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Music Review (3).rtf

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Department
Music
Course
MUSC 2140
Professor
Howard Spring
Semester
Winter

Description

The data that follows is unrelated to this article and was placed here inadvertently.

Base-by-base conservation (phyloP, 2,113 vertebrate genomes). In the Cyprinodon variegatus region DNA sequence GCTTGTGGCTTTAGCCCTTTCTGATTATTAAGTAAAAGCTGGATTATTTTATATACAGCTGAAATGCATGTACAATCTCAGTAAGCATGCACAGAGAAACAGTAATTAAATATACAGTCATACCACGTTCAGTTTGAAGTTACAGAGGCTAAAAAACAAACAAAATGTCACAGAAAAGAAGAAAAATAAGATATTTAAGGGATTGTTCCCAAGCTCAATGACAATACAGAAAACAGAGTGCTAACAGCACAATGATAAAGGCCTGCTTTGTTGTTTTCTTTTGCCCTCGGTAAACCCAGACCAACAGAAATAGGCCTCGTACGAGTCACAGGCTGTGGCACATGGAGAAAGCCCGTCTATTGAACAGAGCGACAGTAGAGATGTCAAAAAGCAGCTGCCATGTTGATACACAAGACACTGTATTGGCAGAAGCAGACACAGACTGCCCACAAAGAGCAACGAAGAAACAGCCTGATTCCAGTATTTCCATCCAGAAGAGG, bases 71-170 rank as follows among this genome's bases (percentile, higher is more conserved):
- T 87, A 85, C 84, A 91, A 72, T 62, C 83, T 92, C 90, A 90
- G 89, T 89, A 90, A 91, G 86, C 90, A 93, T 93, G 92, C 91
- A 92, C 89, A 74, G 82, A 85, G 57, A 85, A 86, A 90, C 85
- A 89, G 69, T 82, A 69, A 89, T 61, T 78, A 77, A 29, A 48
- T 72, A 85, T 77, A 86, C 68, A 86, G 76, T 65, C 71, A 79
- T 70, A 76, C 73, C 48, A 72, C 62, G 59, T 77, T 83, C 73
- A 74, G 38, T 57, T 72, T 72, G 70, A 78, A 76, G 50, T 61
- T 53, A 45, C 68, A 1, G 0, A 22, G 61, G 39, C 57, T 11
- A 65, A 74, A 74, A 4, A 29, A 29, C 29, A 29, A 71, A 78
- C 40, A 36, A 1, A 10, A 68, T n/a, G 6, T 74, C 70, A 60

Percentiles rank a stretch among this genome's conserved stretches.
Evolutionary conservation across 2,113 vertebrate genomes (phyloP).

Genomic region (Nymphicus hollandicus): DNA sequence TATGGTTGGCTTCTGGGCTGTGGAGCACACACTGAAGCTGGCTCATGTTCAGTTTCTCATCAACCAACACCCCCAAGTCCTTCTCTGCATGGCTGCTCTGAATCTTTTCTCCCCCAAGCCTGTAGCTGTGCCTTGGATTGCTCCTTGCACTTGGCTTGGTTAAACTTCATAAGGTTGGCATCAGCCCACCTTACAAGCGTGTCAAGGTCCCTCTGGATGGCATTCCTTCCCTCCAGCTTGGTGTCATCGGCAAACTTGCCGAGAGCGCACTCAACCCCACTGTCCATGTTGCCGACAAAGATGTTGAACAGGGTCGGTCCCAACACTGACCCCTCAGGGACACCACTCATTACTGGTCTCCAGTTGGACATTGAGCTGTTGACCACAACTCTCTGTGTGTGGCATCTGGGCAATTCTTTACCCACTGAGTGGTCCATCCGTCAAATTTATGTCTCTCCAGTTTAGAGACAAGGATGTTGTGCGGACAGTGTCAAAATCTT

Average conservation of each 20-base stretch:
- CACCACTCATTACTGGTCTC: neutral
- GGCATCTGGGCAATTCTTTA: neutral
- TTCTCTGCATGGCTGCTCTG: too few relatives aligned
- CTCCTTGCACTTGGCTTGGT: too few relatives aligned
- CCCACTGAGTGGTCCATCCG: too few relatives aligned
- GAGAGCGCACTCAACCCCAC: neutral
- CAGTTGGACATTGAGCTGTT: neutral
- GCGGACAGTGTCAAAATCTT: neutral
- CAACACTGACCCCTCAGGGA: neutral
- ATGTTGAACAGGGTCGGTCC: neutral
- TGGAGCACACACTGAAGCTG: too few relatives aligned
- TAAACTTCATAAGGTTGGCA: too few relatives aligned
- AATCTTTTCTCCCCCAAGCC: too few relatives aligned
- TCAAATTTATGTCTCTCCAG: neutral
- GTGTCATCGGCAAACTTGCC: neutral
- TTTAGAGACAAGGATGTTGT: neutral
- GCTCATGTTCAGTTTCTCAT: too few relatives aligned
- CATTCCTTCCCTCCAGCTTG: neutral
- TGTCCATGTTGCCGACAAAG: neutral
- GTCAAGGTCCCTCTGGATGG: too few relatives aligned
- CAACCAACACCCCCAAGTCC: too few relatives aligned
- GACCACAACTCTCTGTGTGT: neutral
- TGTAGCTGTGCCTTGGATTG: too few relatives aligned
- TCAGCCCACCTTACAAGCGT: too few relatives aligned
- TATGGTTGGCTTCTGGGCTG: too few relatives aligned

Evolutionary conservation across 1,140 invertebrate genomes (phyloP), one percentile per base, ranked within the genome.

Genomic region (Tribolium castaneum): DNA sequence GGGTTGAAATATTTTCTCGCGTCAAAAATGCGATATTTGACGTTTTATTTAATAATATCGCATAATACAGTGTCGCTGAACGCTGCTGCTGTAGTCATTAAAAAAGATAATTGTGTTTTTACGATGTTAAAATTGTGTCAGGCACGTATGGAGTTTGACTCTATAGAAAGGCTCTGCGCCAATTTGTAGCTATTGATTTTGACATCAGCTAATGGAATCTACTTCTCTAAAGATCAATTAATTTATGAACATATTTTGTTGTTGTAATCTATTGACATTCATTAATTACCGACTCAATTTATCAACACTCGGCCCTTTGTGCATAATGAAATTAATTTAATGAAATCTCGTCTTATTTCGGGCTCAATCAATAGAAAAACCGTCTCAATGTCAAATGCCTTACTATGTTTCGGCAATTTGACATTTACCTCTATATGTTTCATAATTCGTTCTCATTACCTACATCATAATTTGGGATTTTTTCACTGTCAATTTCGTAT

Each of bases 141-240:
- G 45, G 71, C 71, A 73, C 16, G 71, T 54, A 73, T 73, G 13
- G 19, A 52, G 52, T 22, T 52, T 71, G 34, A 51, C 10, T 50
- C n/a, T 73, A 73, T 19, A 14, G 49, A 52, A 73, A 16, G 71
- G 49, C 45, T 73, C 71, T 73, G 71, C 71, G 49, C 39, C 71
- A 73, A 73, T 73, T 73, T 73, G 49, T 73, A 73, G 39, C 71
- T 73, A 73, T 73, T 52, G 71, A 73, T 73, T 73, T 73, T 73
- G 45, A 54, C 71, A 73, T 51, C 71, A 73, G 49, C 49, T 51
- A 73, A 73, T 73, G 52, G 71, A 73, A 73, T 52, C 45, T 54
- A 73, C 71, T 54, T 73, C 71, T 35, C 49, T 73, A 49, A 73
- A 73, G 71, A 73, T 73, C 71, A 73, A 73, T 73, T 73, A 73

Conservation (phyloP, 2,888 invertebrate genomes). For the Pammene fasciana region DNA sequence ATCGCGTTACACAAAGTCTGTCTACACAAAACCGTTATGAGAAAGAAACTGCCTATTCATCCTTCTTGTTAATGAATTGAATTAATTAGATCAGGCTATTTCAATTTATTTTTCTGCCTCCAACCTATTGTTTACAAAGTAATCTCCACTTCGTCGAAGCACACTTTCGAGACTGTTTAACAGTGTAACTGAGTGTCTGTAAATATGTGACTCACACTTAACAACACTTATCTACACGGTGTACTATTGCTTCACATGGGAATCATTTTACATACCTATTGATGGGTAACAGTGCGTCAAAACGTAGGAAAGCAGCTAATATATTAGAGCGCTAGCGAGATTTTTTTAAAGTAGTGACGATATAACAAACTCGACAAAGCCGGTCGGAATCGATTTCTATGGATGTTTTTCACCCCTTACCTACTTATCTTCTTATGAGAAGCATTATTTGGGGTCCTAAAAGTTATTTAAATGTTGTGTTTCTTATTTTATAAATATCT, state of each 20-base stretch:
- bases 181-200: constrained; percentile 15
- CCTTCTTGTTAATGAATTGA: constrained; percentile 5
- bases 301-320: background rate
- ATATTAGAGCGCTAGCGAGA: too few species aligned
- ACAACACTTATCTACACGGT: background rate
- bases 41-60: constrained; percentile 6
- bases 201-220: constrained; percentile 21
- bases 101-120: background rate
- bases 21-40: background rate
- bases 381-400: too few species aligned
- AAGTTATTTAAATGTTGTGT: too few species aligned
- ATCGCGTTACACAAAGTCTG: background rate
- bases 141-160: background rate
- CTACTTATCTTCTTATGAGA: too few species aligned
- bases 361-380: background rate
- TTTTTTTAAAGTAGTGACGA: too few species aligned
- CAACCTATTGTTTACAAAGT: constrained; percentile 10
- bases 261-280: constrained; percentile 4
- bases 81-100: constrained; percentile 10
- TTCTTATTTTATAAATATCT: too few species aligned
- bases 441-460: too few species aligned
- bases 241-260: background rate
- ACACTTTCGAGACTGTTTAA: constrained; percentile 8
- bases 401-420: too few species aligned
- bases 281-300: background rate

Swing vs. Bebop Bebop: • started in the mid 1940s • was really the beginning of the "modern jazz" movement • is a style of jazz characterized by fast tempo • the phrases longer and more complex • the tone of the music ranged to sadness • musicians were forced to stop making records for sale to the public until further notice, it was during this ban that bebop was formed • bebop style grew directly out of the small swing groups, but placed a much higher emphasis on technique than on singable melodies like the swing music • bebop was not intended to be dance music • horns in bebop are substantially more improvised • was less about structure and more about improvisation Swing: • also known as swing jazz or simply swing • is a form of jazz music that developed in the early 1930s • tone of swing was more upbeat and happy • dancing and swing music served as an important social event • provided a much needed escape from life’s problems (War & Great Depression) • helped in forward strides in race relations; before the swing era, there was a nationwide racial divide between blacks and whites • has a very strong staccato rhythm played by the rhythm section (guitar, base) which drives the tempo of a song forward • the melody of swing music also tends to follow blues lyric phrasing (AAB or AABA or AAAB or ABAC for example) • swing is the fusion of blues and jazz • more geared toward structured cooperation between musicians • Core of swing style was its groove: steady, unaccented four-beats-to - the-bar foundation, perfect for dancing • 4 beat groove became firmly established as standard for hot dance music Similarities: • both based on the principle of improvisation, which made it possible for the musicians to change the song around, rather than play the exact same notes every time • still styles of jazz, which started with African music and Ragtime • both started by a single person who inspired others to use the same style in their own music, in Swing it was Louis Armstrong, and in bebop it was Charlie Parker and Dizzy Gillespie • the instruments making up the bands were pretty much the same in both bebop and swing: piano, bass, drums, saxophone and or trumpet or trombone • the musicians from both eras also "contrafact" songs or write new melodies to existing songs • both had difficult eight note runs New Orleans Jazz vs. Swing New Orleans Jazz: • first style of jazz, became the foundation of the jazz tradition • derived from marching bands and dance music, transformed them through a highly unusual polyphonic texture known as collective improvisation • styles of African American folk principles as polyrhythm, vocalized timbres, and repetitive, cyclic structures • based on medium sized bands (5 - 8 members), with a strong rhythm that would play on the even counts • strong emphasis on improvisation by all members of the band • lead instruments were normally the trumpet or cornet, the clarinet, and the trombone • when the music passed from the streets to the dance halls and drinking clubs where it flourished • New Orleans style: -Instruments derived from two sources: -Brass band which gave the melody like trumpet, cornet, trombone and clarinet (Front line), second line percussion • String ensemble: violins, banjos, bass guitar made up rhythm section • Improvisation: -3 instruments in the front line( cornet, clarinet, trombone) improvised simultaneously in dense polyphonic texture (know today as collective improvisation) – Most distinctive feature of New Orleans Jazz Swing: • big band is associated with the swing era, but really a big band can play any kind of music • a "big band" just refers to the number of musicians in the group (generally 18 or more members) • improvisation was normally limited to only a few musicians for each song, and only at certain points in the song • more formality in the structure of the performance was required • became very popular with the spread
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